ABB’s new ring bus architecture with static UPS is designed to provide reliable and available power to the most mission critical applications, like data centers, at minimal costs. Currently deployed, this unique system can be expanded at will – without limits to the number of UPSs or distance between them.
Silvio Colombi ABB Electrification Products, Quartino, Switzerland, firstname.lastname@example.org
Data centers and other mission critical systems rely on the stable electrical performance of the selected critical power architecture at all times. Technological advances focus on maintaining or improving performance and reliability while reducing total operational costs; this includes lowering the cost of equipment and maintenance, and energy.
Often, energy efficiency is a fundamental driver of innovation in the uninterruptible power supply (UPS) market, together with reliability and preventive maintenance. Improvements in operating efficiency can generate massive savings; an annual energy savings of $13,000 is achieved for every MW of installed UPS power (eg, $0.15/kWh) for each percentage point of improved efficiency. The reduced need to cool the system results in further savings.
Keenly aware of customer’s needs, ABB pursues all avenues to maximize efficiency when designing systems. From component selection through the converter topologies and operating modes to the critical power architectures, ABB’s novel ring bus configuration with static UPS addresses these needs.
Ring bus architecture basics and evolution
To increase reliability and availability of power supply to critical loads, many and varied UPS configurations have been developed: Paralleled Redundant (N+1 System), Block Redundant (Catcher System), Shared Redundant (4N/3 System), System plus System (S+S)→1. Each configuration has benefits and limitations. Traditionally, the ring bus or ISO (isolated) Parallel Architecture has only been deployed with rotary UPS systems, mainly due to the substantial technical challenges associated with the use of static UPSs.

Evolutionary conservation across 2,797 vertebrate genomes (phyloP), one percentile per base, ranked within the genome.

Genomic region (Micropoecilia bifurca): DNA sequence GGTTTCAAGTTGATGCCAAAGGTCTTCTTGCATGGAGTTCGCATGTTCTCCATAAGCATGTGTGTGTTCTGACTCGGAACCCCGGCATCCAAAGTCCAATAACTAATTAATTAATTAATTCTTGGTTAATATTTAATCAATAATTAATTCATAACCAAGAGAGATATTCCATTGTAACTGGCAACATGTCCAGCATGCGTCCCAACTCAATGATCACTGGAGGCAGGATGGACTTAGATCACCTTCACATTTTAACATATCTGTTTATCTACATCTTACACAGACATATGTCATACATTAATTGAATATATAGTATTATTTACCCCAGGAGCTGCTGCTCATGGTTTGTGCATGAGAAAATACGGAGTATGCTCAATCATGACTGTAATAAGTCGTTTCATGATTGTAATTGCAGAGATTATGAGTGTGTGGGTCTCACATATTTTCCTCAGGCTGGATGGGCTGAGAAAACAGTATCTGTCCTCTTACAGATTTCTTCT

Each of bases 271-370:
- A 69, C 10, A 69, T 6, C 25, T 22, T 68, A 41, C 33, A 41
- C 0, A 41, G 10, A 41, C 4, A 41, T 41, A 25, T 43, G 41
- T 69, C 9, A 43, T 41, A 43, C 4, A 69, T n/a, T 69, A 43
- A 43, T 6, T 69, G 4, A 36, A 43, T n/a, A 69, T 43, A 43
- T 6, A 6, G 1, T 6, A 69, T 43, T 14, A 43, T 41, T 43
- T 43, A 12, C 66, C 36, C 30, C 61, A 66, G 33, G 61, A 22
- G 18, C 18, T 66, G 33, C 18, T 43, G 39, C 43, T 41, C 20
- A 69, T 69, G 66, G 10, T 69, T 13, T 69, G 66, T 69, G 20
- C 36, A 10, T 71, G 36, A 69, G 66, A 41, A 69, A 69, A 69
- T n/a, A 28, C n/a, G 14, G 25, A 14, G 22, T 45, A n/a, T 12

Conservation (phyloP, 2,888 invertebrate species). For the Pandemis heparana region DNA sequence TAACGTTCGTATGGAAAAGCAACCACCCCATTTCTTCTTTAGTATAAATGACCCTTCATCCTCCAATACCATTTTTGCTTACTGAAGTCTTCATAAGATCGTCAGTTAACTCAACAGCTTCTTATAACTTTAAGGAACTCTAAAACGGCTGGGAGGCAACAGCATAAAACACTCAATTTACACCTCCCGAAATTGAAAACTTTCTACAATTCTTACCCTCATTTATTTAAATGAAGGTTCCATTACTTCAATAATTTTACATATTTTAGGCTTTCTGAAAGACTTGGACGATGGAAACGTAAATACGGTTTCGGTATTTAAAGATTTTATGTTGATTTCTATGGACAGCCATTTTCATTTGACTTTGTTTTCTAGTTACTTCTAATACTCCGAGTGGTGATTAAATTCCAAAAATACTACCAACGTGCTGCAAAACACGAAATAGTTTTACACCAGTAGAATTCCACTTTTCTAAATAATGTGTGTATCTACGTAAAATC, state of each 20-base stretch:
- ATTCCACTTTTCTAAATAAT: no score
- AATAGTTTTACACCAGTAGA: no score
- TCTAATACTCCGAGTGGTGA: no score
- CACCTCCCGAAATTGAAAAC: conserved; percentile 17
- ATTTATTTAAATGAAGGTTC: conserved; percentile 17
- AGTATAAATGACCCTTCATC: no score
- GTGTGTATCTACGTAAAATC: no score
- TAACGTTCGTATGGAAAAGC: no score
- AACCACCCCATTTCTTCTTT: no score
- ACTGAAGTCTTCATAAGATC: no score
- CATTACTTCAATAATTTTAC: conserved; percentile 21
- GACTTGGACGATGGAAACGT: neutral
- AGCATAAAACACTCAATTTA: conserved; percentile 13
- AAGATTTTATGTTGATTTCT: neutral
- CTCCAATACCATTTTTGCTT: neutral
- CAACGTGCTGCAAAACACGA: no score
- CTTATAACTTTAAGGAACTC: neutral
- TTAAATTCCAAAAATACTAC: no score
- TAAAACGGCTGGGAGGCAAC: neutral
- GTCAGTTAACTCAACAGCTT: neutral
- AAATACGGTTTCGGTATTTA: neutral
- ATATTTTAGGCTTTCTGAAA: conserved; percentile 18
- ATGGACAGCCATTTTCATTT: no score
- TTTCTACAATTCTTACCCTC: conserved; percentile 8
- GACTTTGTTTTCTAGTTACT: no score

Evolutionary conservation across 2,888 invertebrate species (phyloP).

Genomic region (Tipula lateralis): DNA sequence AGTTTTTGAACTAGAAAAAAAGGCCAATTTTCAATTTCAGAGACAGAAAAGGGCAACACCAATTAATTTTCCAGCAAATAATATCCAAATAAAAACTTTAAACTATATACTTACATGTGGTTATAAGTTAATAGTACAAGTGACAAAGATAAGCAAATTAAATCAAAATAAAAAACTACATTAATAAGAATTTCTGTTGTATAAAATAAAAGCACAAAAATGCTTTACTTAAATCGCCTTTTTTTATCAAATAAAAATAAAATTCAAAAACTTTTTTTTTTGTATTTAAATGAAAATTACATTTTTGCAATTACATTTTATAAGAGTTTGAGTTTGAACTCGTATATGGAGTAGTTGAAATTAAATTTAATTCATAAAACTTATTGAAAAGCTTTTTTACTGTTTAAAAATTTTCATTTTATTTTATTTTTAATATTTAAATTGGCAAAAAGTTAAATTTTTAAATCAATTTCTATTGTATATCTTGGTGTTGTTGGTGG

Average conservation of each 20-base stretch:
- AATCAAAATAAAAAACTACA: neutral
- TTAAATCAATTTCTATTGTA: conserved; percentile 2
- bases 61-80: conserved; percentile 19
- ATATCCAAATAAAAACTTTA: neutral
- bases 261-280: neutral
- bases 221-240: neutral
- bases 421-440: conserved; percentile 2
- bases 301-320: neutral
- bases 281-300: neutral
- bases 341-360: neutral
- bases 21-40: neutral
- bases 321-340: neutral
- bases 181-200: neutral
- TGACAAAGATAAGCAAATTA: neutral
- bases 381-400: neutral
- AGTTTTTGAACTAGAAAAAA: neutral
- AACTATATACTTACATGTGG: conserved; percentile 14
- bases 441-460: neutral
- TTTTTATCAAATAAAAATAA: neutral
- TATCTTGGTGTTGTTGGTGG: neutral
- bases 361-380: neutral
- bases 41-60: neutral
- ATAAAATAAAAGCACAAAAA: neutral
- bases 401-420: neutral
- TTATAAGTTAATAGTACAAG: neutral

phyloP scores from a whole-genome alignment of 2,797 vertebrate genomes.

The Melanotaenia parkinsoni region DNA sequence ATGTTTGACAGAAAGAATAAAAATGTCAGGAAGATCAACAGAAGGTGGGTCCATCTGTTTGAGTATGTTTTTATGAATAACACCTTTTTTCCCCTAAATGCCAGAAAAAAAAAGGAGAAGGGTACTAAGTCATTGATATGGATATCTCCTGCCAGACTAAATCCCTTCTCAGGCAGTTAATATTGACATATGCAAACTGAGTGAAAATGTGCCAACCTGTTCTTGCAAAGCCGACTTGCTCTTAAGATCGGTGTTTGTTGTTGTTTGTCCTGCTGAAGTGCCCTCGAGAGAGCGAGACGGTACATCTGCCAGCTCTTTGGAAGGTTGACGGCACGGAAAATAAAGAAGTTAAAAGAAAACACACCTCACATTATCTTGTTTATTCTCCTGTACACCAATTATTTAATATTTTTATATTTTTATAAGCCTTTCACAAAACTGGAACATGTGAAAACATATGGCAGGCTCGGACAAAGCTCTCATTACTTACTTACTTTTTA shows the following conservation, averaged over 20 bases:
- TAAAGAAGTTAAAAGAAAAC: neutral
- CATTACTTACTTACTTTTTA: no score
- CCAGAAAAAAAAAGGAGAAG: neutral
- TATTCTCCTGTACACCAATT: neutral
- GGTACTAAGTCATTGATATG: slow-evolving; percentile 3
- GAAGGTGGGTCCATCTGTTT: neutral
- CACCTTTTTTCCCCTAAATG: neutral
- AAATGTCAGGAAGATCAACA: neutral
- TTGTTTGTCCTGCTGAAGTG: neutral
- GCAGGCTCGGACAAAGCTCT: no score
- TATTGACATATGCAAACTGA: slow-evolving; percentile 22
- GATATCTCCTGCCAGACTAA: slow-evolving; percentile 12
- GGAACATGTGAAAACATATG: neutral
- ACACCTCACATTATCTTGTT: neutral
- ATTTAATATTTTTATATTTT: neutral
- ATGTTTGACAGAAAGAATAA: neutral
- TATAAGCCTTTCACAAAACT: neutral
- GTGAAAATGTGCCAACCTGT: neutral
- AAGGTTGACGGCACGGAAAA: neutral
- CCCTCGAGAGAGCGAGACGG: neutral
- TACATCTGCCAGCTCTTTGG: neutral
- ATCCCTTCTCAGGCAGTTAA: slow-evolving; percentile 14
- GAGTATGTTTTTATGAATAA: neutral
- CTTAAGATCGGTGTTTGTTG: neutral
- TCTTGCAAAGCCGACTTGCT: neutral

The limited fault current capability and the potential back-feed of power from the output of the UPS to the dc link have posed barriers to design engineers. However, in 2014 efforts were made to rectify these difficulties. An initial version of ring bus architecture with static UPS became available to customers. Other design variations have also been explored since 2015. Currently, ABB is the sole supplier of the ring bus architecture with static UPS.
As configurations increase in their scale of power availability, so typically does cost. Hence, with reliability and power availability paramount, data center operators face a dilemma about architecture choice. These decisions are made more easily by mapping performance, availability and CapEx-OpE based on analyses of multiple factors→1.
A ring bus technology with static UPS in a system with 4 UPSs and two dual corded loads functions so that every UPS can supply its local load cord and also transfer active and reactive power to the ring bus through a choke→2. The intent is to share the local loads equally between the different UPSs without any communication using droop controls, in particular frequency versus active power and voltage versus reactive power. This removes any limitation on the number of UPSs in the system and the distance between them. Also, the totality of the load is shared across all the UPSs in the ring, even in enormous rings. In large systems with other architectures, blocks of UPSs need to cope with the current limitations of low voltage (LV) breakers. The ring bus chokes are instrumental for the wireless load share as they make the impedance inductive.
If the second dual corded load is smaller, then UPS 1 and 2 push active power to the ring while UPS 3 and 4 receive active power from the ring→2. The net result is four UPSs that are equally loaded. In steady-state, the frequency of all UPSs is equal and the phase shift between the various UPS voltages depends on the sign and amount of active power exchanged with the ring bus. If the loads are perfectly balanced and all the UPSs are operational, there is no circulation of power through the chokes.